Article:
Léogâne (Haitian Creole: Leyogàn) is a seaside town in Ouest Department, Haïti. It is located in the eponymous arrondissement, the Léogâne Arrondissement. The port town is located about 29 km (18 mi) West of the Haitian capital, Port-au-Prince. The town was at the epicenter of the 12 January 2010 earthquake, and was catastrophically affected, with 80-90% of buildings damaged. It also had been destroyed in an earthquake in 1770.
Léogâne is the birthplace of the Taíno queen Anacaona (the town was originally called the Amerindian name Yaguana) as well as Marie-Claire Heureuse Félicité, the wife of the Haitian revolutionary Jean-Jacques Dessalines (1758).
Charlemagne Péralte, the leader of the Haitian resistance to the U.S. occupation that had started in 1915, had been a military officer stationed in Léogâne. He resigned from the military, refusing to surrender to the U.S. troops without a fight. Afterwards he returned to his native town of Hinche and began leading the Cacos against the occupation forces.
Prior to the 12 January 2010 earthquake the city had an Episcopalian nursing school. There was also a hospital run by the Episcopalian Diocese, with Presbyterian missionary collaboration; Hopital Sainte-Croix (Holy Cross). The hospital had closed to inpatients two years previously, and although it had continued with a variety of outpatient services, it is since restored to a being full service healthcare institution. The centerpiece of the city was the now-destroyed Roman Catholic Sainte Rose de Lima Church.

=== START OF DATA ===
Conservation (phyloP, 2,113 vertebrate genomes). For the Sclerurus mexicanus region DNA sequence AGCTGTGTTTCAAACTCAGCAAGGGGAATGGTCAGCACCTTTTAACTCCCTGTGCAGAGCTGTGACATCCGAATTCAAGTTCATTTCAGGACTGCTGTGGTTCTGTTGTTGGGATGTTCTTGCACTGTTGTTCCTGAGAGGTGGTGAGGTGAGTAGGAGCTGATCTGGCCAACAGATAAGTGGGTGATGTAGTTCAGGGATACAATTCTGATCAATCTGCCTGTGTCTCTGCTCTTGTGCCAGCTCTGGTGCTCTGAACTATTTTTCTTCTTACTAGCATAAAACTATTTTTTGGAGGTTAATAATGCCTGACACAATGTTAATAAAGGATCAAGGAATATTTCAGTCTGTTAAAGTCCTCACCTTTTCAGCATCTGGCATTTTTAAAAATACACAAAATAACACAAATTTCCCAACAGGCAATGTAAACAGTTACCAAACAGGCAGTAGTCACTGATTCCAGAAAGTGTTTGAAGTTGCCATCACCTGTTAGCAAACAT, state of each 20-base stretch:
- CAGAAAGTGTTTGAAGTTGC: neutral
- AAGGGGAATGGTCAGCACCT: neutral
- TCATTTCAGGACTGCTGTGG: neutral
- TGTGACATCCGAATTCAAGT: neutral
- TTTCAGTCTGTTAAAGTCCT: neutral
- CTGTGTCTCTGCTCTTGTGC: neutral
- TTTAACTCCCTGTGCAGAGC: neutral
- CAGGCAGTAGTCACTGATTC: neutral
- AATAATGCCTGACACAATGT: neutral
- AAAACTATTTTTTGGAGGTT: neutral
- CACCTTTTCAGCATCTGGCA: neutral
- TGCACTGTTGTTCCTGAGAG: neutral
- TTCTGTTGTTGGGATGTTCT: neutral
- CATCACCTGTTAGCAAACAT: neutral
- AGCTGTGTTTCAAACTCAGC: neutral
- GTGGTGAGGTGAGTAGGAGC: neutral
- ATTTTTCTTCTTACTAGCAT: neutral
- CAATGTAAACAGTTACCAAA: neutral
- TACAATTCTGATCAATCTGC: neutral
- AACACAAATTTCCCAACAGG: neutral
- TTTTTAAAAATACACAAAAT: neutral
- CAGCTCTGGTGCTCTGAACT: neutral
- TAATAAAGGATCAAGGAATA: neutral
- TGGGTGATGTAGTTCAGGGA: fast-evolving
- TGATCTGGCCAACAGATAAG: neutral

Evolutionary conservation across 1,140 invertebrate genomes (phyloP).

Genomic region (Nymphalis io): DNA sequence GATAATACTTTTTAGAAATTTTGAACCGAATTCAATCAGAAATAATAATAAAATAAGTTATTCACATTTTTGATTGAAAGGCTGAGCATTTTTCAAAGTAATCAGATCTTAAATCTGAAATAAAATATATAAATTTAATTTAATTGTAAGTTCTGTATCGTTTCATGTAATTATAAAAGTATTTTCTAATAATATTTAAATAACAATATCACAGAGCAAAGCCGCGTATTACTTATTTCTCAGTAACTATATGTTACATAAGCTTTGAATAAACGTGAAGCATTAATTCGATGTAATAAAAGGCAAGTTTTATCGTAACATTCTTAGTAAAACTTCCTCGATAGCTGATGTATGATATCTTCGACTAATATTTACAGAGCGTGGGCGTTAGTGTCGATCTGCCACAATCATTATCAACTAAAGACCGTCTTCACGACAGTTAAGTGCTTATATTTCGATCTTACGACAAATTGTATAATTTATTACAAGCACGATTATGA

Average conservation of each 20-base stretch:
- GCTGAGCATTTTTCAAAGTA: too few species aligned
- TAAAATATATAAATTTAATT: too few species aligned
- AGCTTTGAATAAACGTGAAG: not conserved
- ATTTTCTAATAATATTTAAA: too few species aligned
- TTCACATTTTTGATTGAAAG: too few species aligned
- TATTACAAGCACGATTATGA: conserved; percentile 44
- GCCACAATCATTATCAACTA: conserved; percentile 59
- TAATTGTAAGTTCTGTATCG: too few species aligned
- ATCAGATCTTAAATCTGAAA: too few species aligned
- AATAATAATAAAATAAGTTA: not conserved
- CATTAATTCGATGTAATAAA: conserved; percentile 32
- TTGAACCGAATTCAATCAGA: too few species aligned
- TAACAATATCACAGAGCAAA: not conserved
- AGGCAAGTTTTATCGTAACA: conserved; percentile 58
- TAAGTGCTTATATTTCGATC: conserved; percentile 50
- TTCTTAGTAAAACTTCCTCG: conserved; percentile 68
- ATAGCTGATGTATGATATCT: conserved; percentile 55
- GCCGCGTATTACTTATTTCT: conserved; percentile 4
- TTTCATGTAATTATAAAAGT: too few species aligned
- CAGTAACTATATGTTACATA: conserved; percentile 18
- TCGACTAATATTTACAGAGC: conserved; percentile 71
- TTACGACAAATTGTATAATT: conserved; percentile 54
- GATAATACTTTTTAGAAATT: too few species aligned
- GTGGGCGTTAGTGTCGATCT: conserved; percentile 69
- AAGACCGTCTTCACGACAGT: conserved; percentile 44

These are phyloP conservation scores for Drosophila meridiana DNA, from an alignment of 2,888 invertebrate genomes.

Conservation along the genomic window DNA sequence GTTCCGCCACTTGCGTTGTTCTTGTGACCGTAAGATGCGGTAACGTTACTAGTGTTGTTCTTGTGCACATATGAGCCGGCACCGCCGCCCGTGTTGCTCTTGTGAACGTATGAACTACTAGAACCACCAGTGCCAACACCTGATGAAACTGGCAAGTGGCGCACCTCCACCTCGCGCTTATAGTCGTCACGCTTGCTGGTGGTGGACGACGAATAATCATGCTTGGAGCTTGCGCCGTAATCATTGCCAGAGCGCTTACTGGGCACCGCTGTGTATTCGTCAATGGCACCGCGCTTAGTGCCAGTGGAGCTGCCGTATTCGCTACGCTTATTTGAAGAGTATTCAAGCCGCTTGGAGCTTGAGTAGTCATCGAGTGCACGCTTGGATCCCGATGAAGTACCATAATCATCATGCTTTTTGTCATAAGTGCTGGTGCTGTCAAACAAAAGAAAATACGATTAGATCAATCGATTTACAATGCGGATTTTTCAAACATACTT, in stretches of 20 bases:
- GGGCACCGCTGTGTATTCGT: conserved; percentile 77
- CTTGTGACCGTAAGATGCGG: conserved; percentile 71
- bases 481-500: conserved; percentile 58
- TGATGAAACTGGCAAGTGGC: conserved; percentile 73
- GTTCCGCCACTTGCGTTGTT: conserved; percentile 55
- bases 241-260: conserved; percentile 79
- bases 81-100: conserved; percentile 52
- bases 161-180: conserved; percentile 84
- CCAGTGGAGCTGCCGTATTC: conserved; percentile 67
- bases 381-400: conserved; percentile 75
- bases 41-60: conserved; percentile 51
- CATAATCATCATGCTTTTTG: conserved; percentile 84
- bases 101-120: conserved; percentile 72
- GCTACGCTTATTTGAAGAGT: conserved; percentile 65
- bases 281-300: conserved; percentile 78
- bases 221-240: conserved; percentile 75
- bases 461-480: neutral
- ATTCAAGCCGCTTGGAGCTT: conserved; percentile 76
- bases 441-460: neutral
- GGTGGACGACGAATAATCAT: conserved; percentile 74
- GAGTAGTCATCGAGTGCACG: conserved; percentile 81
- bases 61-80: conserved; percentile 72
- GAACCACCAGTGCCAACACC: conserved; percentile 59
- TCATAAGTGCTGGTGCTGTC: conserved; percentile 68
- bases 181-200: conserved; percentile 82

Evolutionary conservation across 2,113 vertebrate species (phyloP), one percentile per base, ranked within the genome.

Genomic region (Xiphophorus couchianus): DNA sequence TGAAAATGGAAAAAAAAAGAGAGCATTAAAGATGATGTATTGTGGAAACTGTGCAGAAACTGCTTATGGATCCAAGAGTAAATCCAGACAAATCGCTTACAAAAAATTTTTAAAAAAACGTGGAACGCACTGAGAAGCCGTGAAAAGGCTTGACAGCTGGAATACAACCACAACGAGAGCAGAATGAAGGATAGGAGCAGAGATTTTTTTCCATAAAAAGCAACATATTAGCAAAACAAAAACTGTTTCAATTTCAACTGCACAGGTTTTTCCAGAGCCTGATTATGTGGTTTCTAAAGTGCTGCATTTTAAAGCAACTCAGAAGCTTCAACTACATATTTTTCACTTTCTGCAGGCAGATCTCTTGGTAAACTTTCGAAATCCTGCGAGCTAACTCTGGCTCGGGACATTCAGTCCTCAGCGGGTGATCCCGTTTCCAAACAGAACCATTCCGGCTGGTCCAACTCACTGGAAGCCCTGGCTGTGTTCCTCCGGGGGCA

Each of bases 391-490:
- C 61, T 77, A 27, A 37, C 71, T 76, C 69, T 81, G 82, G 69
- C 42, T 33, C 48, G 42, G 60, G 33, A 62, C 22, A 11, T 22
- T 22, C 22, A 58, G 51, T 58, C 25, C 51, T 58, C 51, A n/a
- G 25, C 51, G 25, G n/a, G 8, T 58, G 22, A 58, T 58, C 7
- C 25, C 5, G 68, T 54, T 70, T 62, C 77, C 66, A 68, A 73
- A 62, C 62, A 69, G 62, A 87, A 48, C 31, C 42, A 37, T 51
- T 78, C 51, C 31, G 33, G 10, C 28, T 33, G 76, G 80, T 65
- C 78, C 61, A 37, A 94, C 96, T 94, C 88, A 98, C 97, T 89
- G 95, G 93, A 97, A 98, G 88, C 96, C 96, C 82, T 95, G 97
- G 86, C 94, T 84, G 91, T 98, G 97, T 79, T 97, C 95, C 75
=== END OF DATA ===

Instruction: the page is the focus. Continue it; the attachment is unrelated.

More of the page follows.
2010 earthquake 
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Léogâne was at the epicenter of the 7.0 magnitude 12 January 2010 earthquake, and a United Nations assessment team that investigated three main towns near Port-au-Prince found that Léogâne was "the worst affected area" with 80 to 90% of buildings damaged and no remaining government infrastructure. Nearly every concrete structure was destroyed. The damage was also reported to be worse than the capital. The military estimated that 20,000 to 30,000 people had died from the earthquake in Léogâne. People have congregated in ad hoc squatter camps and relief has taken longer to reach Léogâne.
In the wake of the temblor destroying municipal buildings, city hall was moved to a telecommunications building. Among the facilities destroyed in the quake was the Sainte Rose de Lima School, considered the emotional heart of the city. The main commercial strip, the "Grand Rue" was also collapsed. Saint Croix Hospital was also partially demolished. The "court of the peace" building was destroyed in the temblor.
British urban search and rescue teams with Rapid-UK along with the Icelandic search and rescue team were the first to reach the destroyed town on 17 January 2010. The Canadian destroyer HMCS Athabaskan first reached the area on Tuesday, 19 January. The Athabaskan's crew of 280 have been tasked to supply humanitarian aid to the city and assist in relief efforts. A Japanese field hospital, Sri Lankan peacekeeper unit, and an Argentine White Helmets field hospital are already in the field treating survivors, the Japanese and Argentinians had arrived on the 18th. The Canadian Medical Assistance Team (CMAT) arrived on the 19th, and set to work performing surgeries.